In reaction to the contemporary crisis of electoral democracy (marked by decreasing turnouts to elections, marginal party affiliation and general distrust towards politicians), there is a growing interest (from scholars, activists and politicians) in the idea of using random selection for selecting representatives, as was the case in ancient Greece and several Italian Republics in the Middle Ages.
Random selection cannot replace elections altogether. Despite all their shortcomings, elections are a very important democratic tool, in particular because they offer a space for wide participation to self-government, whereas active participation through random selection is limited to a very small section of the population. What is more, randomly selected representatives are not accountable to a constituency. This can have interesting effects in shifting decisions from the preferences of the median voter and reducing the short-termism inherent to elections. Yet it also dangerously impairs legitimacy if a government is not accountable.
For these reasons, the most plausible idea is to have only one chamber of representatives selected by lot (the other and the government remaining elected). What I want to do in this post is to identify the main challenges that such proposal faces. And I count on you to tell me whether you think that there are decisive or not, and if there are other important challenges that I’ve failed to consider.
The first challenge is epistemic: lay citizens lack the expertise to judge important political issues. Obviously, they would need time to grasp all the stakes and understand the technicalities of the questions they would be asked to consider. Yet the task might not be insuperable if they are asked to give an advice only on some issues considered as particularly important. What is more, selected representatives might show more humility and eagerness to learn than elected representatives: they know that their selection cannot be attributed to their merits, and this creates a better incentive to listen to experts. Another frequent argument is that the diversity of the perspectives gathered through random selection might overall improve the epistemic quality of decisions, whereas elected politicians often come from the same background and can show a tendency to think alike and in a distorted way on several issues.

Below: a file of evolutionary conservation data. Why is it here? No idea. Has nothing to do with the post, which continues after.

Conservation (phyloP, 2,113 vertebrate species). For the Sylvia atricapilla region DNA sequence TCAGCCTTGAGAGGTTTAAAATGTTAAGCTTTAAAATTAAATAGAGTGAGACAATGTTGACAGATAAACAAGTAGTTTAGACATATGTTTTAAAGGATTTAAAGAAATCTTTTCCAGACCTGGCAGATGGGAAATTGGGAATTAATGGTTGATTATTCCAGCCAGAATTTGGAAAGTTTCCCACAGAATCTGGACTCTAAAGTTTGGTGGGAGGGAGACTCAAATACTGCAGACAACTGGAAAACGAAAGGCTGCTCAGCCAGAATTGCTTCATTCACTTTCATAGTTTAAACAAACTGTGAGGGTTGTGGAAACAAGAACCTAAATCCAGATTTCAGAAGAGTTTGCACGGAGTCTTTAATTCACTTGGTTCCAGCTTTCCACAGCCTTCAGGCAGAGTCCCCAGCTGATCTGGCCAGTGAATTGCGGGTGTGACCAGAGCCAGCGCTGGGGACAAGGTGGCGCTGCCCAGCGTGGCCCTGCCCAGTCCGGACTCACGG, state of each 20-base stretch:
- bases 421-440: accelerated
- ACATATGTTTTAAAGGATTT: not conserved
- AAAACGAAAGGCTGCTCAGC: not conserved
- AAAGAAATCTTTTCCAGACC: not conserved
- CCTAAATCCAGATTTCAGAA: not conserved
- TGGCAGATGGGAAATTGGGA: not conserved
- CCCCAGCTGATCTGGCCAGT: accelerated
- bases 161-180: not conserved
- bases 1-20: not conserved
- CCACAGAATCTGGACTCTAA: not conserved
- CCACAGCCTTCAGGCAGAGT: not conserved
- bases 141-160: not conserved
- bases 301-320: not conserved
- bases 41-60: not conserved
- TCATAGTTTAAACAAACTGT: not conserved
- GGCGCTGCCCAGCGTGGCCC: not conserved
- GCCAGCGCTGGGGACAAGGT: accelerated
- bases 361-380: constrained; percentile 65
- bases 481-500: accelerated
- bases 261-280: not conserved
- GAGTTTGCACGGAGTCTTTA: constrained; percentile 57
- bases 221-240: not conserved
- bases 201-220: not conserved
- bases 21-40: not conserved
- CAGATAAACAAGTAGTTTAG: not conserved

The second challenge is motivational: who would accept to serve in such assembly given the public exposure and demandingness of the task? Unless participation is mandatory (which would be excessively coercive), there will probably be a selection bias. As a result, the chamber would not be statistically representative of the population at large. Yet this challenge is not decisive, in my view, because the increased diversity allowed by sortition would be enough to outperform elections in terms of social biases. What is more, participation can be incentivized with a high wage, a guarantee to get one’s job back, or through secrecy.
The third challenge is independence: how to avoid the corruption or intimidation of selected representatives? Why should this worry us more than in the case of elections? Because party discipline in voting has this desirable side effect of making corruption more difficult: on most issues you will have to buy the whole party’s allegiance. With sortition, if votes are public, it would be easier to identify the pivotal representatives and try to buy their allegiance. Yet sortition also has a major advantage regarding independence: people do not need to raise funds for a campaign and are thus not accountable to campaign contributors. In order to minimize the other risks of corruption, secrecy is once again a potential solution. You could either hide the very identity of the SR or let them deliberate and make all their decisions behind closed doors. Other possibilities are a very high wage, a denunciation reward for selected representatives reporting attempts at corruption or an oath taking with high sanctions in case of breach.
The last challenge is the lack of accountability mentioned in the introduction. Because they would not be chosen by the people and not face the prospect of reelection, selected representatives would have more or less free rein (within constitutional constraints). Would there not be a risk of misbehavior (and an increased risk of corruption)? My view is that this challenge justifies giving only an advisory function to this new chamber. This would reduce the stakes and the temptation to misbehave. For the rest, we might count on public exposure and social pressure to incentivize appropriate behavior. This creates a trade-off between publicity and secrecy (the latter being valuable for increasing participation and reducing corruption), yet I do not see it as insuperable.